Robert Nelson, a Kansas City, Missouri man who was wrongfully convicted in 1984 of forcible rape and robbery was exonerated through post-conviction DNA testing.  Luckily, Nelson’s evidence was preserved and DNA was present.  The testing identified the actual perpetrators of the crime.  Jackson County Circuit Judge David Michael Byrn ordered Nelson’s release, which was stipulated to by Nelson’s attorney, Laura O’Sullivan, and the Jackson County prosecutor, Jean Peters Baker.  O’Sullivan is also the Legal Director of the Midwest Innocence Project.  On December 16, 1983, two men armed with a sawed-off shotgun forced their way into a 24-year-old woman’s home.  They raped her, robbed her of jewelry and cash and then escaped.  That year, there was a spree of 65 rapes leading the Ad Hoc Group Against Crime to offer a $1,000 reward for an anonymous tip leading to the arrest of the perpetrators.

Police reports obtained by the Innocence Project showed that an anonymous tipster called the TIPS hotline reporting two brothers with the last name Ramsey.  The two brothers were, at the time, awaiting trial for robbery.  A detective followed up, but the police database yielded a lot of men with the last name Ramsey.  So, instead, he found two brothers awaiting trial for robbery named Nelson.  Police showed the mug shots of the brothers to the victim in a photo lineup.  She couldn’t identify anyone.  In a live lineup, she tentatively identified Robert Nelson.  With only that evidence, Nelson and his older brother were charged with forcibly raping the woman and robbing her.  Nelson was tried by a jury, convicted, and sentenced to 58 years.  Prosecutors dropped the charges against his brother for “insufficient evidence.”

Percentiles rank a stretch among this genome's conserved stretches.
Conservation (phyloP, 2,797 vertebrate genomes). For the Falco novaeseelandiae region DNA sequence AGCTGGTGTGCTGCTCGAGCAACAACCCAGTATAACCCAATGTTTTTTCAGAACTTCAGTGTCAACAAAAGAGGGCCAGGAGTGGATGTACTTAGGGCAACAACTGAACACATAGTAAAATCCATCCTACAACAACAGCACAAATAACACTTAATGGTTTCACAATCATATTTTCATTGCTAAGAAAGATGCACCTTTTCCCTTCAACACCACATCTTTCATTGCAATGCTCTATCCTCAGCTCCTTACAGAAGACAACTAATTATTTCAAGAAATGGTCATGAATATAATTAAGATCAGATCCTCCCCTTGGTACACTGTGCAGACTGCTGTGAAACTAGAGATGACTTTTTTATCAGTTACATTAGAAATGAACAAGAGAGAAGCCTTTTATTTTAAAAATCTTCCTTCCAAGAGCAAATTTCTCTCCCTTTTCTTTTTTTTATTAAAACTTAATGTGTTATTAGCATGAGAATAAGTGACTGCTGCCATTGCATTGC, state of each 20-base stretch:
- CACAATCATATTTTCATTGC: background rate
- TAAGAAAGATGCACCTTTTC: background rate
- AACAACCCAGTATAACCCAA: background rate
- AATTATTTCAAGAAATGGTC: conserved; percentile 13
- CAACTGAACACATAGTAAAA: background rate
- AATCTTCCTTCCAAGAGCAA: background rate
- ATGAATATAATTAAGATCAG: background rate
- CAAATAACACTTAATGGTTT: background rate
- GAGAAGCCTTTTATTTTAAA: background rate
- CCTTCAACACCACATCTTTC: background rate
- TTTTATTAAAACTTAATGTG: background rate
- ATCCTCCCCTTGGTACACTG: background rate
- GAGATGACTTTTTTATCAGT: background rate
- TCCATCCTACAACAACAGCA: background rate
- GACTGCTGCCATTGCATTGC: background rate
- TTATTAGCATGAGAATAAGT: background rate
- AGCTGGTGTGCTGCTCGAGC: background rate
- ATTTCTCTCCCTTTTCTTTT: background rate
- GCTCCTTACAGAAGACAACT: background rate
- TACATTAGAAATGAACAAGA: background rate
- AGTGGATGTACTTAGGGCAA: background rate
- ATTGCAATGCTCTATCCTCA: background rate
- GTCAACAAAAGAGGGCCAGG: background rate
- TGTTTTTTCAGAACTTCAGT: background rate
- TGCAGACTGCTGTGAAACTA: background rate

Nelson was eventually able to file a post-conviction DNA testing motion that was granted in 2011.  The Regional Crime Lab completed tests involving the rap kit using more advanced technology than available at the original trial.  Additional materials were sent to the Bode Technology Lab in Virginia.  The Midwest Innocence Project paid for that testing.  The testing proves that neither Nelson brother had anything to do with the crime.  The profiles were consistent with two individuals in the database.

“The flaws in our justice system can only be corrected by those who seek the truth,” says O’Sullivan of the Midwest Innocence Project, “Thankfully, the Jackson County prosecutors were interested…Their cooperation led to Robert Nelson’s release and the identification of the true perpetrators in this crime. But this is only the silver lining to the tragedy that Robert endured, convicted of a crime he did not commit.”

Nelson served almost 30 years for a crime he didn’t commit.

If you recall, the post Government Employee Fired For Helping An Innocent Prisoner, is also about the Robert Nelson case.  A clerk was fired for giving Robert Nelson’s sister a document to help secure his release, which violated the court’s rules barring assistance to litigants.


  1. Lon Spector says:

    Justice prevails, rarely.


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